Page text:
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What are the requirements relating to advertising open positions?
Job advertisements should comply with human rights legislation and generally should not contain statements, qualifications, or references that directly or indirectly relate to protected grounds.
What can employers do with regard to background checks and inquiries?
(a) Criminal records and arrests
With consent, employers can perform background checks on employees’ criminal records. However, employers may be vulnerable to challenges if a candidate is denied a job because of a criminal record which is unrelated to the position for which he or she applied.
(b) Medical history
Generally, medical history should not be considered in the hiring process, except where there is a bona fide occupational requirement. Pre-employment medical testing or medical history can be requested after a conditional offer of employment has been extended, if it can be shown that this information is directly relevant to the position.
(c) Drug screening
Drug and alcohol testing is a contentious issue in Canada because addiction is seen as a disability under human rights law, and because it has been held that drug testing does not actually determine whether an employee is impaired while at work. This has led to seemingly conflicting lines of case law, one from Ontario and the other from Alberta. The federal and Ontario approach is that, in general terms, testing is inherently discriminatory under human rights law.
In Alberta, pre-employment drug testing can be done for safety-sensitive positions if the candidate is made aware of the testing and subject to a strict testing regime. This is because the Alberta courts have found that health and safety is more critical than human rights issues, although if a candidate who tests positive proves a dependency, the employer may have a duty to accommodate him or her.
Further, when employees must work part of the time in the United States (e.g., inter-provincial truckers) and drug screening is a requirement under US state law, that requirement may be found to support an employer’s position that drug testing is a bona fide occupational requirement that should be permitted notwithstanding general human rights and privacy concerns.
(d) Credit checks
The Alberta privacy commissioner has ruled that employers are permitted to collect only personal information that is specific to the requirements of the position to be filled from prospective employees. Credit checks for employees as part of a routine background check process are not recommended in Alberta.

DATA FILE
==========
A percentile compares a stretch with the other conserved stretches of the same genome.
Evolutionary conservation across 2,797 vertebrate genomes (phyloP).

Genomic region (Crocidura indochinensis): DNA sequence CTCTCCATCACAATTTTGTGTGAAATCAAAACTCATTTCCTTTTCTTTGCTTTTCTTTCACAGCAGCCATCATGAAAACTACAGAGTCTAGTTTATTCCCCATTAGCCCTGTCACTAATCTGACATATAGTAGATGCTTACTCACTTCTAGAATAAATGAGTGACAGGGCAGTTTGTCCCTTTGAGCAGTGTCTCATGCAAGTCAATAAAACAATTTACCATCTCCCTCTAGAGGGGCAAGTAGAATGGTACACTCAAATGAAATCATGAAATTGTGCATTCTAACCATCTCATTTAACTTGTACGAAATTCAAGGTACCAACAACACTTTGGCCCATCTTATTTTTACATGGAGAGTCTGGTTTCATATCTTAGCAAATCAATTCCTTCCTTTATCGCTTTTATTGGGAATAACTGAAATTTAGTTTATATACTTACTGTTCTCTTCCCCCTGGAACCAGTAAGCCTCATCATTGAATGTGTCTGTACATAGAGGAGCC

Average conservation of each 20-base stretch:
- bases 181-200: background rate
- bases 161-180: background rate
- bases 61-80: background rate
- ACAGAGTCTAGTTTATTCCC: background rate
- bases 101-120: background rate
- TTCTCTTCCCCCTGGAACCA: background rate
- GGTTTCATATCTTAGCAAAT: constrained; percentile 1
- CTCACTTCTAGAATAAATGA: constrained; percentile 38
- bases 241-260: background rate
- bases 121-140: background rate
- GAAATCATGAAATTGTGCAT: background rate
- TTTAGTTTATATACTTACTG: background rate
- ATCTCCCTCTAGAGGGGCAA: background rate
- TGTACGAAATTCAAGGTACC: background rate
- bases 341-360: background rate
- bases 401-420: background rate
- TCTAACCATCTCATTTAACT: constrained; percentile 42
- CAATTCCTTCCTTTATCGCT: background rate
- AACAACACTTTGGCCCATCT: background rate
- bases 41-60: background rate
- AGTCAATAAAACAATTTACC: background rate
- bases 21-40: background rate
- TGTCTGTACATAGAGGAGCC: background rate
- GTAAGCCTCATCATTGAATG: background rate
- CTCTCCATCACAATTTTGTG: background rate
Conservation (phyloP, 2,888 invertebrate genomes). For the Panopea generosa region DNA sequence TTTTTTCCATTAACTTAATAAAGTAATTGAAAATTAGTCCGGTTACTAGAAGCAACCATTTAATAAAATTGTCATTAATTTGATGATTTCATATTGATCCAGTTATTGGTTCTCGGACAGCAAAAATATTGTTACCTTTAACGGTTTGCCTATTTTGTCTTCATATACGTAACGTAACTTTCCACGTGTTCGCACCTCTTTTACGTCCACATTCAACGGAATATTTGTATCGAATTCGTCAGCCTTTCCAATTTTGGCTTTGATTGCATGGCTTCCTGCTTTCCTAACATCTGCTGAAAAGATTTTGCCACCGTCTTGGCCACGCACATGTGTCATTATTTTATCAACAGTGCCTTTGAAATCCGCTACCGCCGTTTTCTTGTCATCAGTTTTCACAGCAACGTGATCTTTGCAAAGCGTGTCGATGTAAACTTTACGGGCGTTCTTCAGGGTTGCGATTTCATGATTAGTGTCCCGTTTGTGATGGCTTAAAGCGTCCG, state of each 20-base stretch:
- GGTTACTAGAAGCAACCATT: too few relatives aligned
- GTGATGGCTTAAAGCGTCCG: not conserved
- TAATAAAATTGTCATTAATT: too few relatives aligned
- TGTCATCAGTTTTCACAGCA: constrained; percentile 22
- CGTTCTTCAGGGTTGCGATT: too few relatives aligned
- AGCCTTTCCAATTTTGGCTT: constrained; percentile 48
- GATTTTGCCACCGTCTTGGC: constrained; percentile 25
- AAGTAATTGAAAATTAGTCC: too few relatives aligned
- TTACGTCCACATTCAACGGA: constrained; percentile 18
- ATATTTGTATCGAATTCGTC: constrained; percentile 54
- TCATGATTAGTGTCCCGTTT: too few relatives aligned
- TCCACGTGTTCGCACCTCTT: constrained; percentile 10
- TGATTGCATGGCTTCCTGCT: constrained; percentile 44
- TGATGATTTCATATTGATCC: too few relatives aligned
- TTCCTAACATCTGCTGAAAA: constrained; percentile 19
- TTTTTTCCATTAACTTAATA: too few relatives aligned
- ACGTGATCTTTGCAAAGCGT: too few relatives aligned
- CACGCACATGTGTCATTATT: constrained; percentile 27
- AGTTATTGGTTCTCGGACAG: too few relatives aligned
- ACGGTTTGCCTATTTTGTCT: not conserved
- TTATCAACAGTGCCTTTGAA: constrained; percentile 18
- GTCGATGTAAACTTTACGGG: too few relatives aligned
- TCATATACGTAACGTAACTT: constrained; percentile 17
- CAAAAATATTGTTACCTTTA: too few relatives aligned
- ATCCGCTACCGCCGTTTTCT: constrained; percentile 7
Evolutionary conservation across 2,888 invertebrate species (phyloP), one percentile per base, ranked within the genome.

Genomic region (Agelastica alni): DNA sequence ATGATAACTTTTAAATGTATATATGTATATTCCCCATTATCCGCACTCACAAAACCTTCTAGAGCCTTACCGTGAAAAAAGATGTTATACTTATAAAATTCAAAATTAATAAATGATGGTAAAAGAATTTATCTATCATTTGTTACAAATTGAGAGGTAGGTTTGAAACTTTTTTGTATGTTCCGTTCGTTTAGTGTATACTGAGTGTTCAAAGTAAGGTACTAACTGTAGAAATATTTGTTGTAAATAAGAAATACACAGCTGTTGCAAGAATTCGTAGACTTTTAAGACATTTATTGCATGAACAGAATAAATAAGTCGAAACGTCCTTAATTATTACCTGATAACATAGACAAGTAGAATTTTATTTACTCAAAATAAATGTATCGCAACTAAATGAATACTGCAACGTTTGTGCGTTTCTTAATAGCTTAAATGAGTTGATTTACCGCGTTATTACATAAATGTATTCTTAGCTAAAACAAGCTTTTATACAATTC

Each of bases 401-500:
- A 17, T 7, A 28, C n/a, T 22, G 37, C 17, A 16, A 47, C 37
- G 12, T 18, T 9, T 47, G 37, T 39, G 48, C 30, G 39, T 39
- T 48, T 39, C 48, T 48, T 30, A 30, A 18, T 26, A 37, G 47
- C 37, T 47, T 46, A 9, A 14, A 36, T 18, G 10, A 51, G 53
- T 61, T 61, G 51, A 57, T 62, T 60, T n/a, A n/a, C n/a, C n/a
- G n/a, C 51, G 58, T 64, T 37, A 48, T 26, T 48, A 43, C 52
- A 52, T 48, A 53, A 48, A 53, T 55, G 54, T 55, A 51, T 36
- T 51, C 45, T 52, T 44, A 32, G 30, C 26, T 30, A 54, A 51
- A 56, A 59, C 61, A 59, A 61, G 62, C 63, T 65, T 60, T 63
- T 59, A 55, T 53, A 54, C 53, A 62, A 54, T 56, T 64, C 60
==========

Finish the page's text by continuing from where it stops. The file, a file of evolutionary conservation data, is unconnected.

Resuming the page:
Federally regulated employers are governed by the Personal Information Protection and Electronic Documents Act and are permitted to request credit checks only where it is reasonable to do so.
(e) Immigration status
Employers may require proof of legal ability to work in Canada as a condition of employment, but are prohibited under human rights legislation from inquiring into a prospective employee’s ancestry, citizenship, or national or ethnic origin.
(f) Social media
Social media checks during the pre-hiring stage increase the risk of a discrimination complaint, as a candidate’s social media profile may disclose information concerning a protected ground under human rights legislation.
Wage and hour
What are the main sources of wage and hour laws in your state?
The Alberta Employment Standards Code is the main source of wage and hour law.
For federally regulated businesses, Part III of the Canada Labor Code applies.
What is the minimum hourly wage?
The minimum hourly wage in Alberta is C$11.20 for all employees.
What are the rules applicable to final pay and deductions from wages?
Deductions from wages can be made where the law authorizes them or where an employee has provided written authorization. The amount to be deducted must be set out in the authorization or readily determinable by way of a formula. No amounts may be deducted in respect of employer losses due to faulty work, missing cash, or property losses if other persons had access to the lost cash or property.
Employers cannot make deductions from wages or other amounts due to an employee except under certain permitted instances, including:
- payments authorized by a federal or provincial act or regulation;
- deductions authorized by a court order or a collective agreement or other document signed by a trade union on behalf of an employee;
- deductions authorized by the employee in writing; and
- overpayments of wages by the employer.
Hours and overtime
What are the requirements for meal and rest breaks?